Jeremy Corbyn said British ‘Zionists’ have ‘no sense of English irony despite having lived here all their lives’ and ‘need a lesson’, while giving speech alongside Islamic extremists at a conference publicised by Hamas’ military wing
Jeremy Corbyn accused British ‘Zionists’ of having ‘no sense of English irony’ despite having ‘lived in Britain all of their lives’, in comments that have been slammed by Jewish groups as anti-Semitic, MailOnline can reveal.
The remarks were made in 2013, when Corbyn was giving a speech alongside prominent British extremists, at a London conference promoted by the propaganda website of terror group Hamas.
The Labour leader said: ‘[British Zionists] clearly have two problems. One is they don’t want to study history, and secondly, having lived in this country for a very long time, probably all their lives, they don’t understand English irony either.’
He added: ‘They needed two lessons, which we could perhaps help them with.’
Recalling a disagreement between some ‘Zionists’ and the Palestinian representative, Manuel Hassassian, following a speech by Hassassian in Parliament, Corbyn said:
‘[Hassassian’s speech] was dutifully recorded by the thankfully silent Zionists who were in the audience on that occasion, and then came up and berated him afterwards for what he’d said.’
Pollard added that he believed the Labour leader ‘used the word “Zionist” obviously to mean “Jews”.’
Jonathan Sacerdoti, who was a founding trustee of the Campaign Against Anti-Semitism, and who is now an anti-racism campaigner, said: ‘The idea that British Jews somehow haven’t absorbed British values is outrageous.
‘To doubt our Britishness because we disagree with your controversial views on Palestine, when you are the one fraternising with extremists, is deeply anti-Semitic. British Jews are right to be scared.’
The Labour leader made the comments at a conference at Friends House in Euston. The event was advertised online by Hamas’ Al-Qassam Brigades, which is designated a terrorist group by Britain, the EU, the United States and other countries.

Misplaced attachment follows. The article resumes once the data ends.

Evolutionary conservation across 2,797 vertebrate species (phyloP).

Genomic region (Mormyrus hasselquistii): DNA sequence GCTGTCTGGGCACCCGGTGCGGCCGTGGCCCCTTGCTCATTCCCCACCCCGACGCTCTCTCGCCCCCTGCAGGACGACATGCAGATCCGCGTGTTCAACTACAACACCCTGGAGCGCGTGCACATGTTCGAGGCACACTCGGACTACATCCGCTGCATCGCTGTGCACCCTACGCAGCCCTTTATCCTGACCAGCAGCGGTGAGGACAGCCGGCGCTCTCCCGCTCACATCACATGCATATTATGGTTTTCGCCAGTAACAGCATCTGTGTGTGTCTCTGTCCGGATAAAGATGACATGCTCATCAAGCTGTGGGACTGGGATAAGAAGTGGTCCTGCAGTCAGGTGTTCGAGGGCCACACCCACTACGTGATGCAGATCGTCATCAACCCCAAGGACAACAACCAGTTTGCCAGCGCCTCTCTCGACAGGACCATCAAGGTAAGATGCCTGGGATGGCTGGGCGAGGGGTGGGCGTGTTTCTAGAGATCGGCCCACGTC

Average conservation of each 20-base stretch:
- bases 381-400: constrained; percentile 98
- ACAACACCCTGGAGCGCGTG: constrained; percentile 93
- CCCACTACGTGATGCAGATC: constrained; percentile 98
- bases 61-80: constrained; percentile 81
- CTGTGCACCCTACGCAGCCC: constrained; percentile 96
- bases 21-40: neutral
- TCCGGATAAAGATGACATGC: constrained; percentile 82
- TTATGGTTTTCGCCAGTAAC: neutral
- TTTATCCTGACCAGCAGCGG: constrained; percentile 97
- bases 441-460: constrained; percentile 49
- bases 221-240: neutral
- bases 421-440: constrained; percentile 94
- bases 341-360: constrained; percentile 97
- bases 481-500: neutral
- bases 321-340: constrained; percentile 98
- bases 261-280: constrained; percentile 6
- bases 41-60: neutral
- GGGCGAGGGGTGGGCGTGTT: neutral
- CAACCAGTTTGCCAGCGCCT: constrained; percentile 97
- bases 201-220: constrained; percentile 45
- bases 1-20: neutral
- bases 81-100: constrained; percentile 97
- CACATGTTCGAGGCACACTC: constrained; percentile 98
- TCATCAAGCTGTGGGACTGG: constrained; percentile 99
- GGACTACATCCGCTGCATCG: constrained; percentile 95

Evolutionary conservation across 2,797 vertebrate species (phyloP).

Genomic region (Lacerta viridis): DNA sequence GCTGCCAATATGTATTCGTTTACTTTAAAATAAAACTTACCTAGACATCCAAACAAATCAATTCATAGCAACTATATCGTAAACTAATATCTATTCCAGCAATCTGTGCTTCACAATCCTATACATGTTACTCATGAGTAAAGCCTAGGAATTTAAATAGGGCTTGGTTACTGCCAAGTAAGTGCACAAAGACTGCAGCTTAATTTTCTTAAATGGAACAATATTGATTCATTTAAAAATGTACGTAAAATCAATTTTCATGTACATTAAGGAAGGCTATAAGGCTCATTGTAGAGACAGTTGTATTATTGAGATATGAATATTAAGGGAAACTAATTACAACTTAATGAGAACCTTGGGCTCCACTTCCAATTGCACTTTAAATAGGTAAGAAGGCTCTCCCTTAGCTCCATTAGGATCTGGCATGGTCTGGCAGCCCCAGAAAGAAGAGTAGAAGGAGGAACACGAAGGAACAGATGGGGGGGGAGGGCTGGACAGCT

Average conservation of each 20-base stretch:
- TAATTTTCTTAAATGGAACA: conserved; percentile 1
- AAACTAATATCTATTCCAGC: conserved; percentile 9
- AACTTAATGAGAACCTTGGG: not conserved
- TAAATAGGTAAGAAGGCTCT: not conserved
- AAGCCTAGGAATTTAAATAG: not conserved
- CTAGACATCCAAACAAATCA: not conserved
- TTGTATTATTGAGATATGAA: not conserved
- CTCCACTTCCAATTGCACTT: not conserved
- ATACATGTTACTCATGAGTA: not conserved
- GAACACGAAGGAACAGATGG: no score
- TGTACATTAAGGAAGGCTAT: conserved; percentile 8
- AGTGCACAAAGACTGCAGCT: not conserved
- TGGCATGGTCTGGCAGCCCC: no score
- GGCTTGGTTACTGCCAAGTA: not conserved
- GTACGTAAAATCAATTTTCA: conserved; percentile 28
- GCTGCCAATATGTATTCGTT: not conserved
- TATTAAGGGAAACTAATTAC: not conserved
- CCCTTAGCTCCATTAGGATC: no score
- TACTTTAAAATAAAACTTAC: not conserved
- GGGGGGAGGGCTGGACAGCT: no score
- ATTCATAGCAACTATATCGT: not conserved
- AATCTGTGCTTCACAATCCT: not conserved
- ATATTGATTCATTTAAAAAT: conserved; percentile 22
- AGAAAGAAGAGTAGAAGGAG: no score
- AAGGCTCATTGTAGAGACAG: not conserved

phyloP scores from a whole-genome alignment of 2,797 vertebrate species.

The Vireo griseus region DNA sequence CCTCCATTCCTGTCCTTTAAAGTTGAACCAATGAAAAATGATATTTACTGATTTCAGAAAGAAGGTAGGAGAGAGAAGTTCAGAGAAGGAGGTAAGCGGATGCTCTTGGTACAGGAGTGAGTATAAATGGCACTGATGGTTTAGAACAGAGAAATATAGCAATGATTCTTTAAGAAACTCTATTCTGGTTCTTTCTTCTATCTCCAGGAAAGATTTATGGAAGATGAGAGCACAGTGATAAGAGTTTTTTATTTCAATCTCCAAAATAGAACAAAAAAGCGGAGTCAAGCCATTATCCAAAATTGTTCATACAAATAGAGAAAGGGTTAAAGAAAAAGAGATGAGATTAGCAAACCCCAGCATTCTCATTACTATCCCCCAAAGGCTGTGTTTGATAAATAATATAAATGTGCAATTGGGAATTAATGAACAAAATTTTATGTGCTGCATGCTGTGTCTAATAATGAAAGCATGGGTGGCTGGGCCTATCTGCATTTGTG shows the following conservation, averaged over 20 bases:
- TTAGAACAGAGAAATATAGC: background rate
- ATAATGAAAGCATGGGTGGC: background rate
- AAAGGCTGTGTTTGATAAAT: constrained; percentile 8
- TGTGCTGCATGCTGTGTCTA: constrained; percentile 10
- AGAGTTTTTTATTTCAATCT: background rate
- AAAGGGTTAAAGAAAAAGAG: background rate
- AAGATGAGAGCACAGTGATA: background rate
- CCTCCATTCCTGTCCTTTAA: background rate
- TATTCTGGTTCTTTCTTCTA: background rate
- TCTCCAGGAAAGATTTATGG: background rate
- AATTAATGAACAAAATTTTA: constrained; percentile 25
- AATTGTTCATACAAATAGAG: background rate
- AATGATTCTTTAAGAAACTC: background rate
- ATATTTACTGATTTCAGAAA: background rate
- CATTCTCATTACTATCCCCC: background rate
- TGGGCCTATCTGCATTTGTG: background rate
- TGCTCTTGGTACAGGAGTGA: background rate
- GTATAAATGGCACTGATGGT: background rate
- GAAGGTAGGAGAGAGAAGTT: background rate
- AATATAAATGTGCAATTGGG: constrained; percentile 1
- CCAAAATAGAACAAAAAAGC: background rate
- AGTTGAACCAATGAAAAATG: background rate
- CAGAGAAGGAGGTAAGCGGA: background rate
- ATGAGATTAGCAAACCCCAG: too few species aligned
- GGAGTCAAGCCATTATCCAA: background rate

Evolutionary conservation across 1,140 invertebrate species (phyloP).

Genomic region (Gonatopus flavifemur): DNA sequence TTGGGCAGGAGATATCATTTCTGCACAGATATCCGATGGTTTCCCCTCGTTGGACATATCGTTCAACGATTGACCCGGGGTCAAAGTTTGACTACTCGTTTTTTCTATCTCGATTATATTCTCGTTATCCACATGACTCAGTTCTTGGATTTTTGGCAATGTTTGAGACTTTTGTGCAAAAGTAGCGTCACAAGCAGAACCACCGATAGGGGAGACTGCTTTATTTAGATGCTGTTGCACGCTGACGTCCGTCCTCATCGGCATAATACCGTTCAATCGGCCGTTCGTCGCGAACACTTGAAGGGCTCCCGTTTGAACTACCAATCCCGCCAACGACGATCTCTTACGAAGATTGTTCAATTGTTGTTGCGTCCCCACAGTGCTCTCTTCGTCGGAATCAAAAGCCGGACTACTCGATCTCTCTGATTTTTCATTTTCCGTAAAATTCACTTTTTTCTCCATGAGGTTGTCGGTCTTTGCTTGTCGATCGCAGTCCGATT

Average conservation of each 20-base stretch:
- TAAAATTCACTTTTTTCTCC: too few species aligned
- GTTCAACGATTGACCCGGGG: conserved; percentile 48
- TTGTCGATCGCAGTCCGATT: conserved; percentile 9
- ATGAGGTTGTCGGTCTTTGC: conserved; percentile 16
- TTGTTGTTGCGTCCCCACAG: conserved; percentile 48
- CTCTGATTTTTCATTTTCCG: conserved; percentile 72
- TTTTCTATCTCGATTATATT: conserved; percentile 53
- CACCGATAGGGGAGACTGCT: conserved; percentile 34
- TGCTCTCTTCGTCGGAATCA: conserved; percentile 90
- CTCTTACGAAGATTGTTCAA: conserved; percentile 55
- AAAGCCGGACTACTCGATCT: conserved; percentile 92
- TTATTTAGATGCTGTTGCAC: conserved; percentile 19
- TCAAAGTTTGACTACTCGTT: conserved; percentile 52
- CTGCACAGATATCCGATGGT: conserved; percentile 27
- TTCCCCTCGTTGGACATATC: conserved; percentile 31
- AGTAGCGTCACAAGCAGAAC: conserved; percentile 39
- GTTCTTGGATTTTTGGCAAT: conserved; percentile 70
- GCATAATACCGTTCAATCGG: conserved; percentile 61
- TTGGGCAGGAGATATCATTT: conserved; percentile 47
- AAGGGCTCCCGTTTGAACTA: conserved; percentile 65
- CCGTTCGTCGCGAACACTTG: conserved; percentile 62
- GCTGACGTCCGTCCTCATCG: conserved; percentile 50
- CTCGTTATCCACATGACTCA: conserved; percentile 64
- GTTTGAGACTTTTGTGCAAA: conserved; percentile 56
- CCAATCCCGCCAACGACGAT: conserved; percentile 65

In one of the speeches, made by 9/11 conspiracy theorist Alan Hart, ‘Zionism’ was described as a ‘cancer at the heart of international affairs’. It was also called a ‘monster’ and compared to Nazi Germany.
The programme of speakers included a range of anti-Semites, homophobes and conspiracy theorists.
Several were connected to Hamas. One called for attacks on the Royal Navy in the past, and led a boycott of Holocaust Memorial Day.
In addition, a number have been formerly associated with the Labour leader, or supported by him.
One listed speaker was Ibrahim Hewitt, who wrote a pamphlet in 1994 branding homosexuality a ‘great sin’ comparable to paedophilia and incest, which should be ‘severely punished’. The pamphlet was most recently reprinted in 2004.
Speaking at a pro-Palestinian event in East London in February 2013, Corbyn called him a ‘very good friend’.
Another speaker, Reverend Stephen Sizer, was later banned from social media after suggesting that Israel was behind the 9/11 attack on the twin towers.
Corbyn wrote a letter defending him, saying he was ‘under attack’ by a pro-Israeli smear campaign.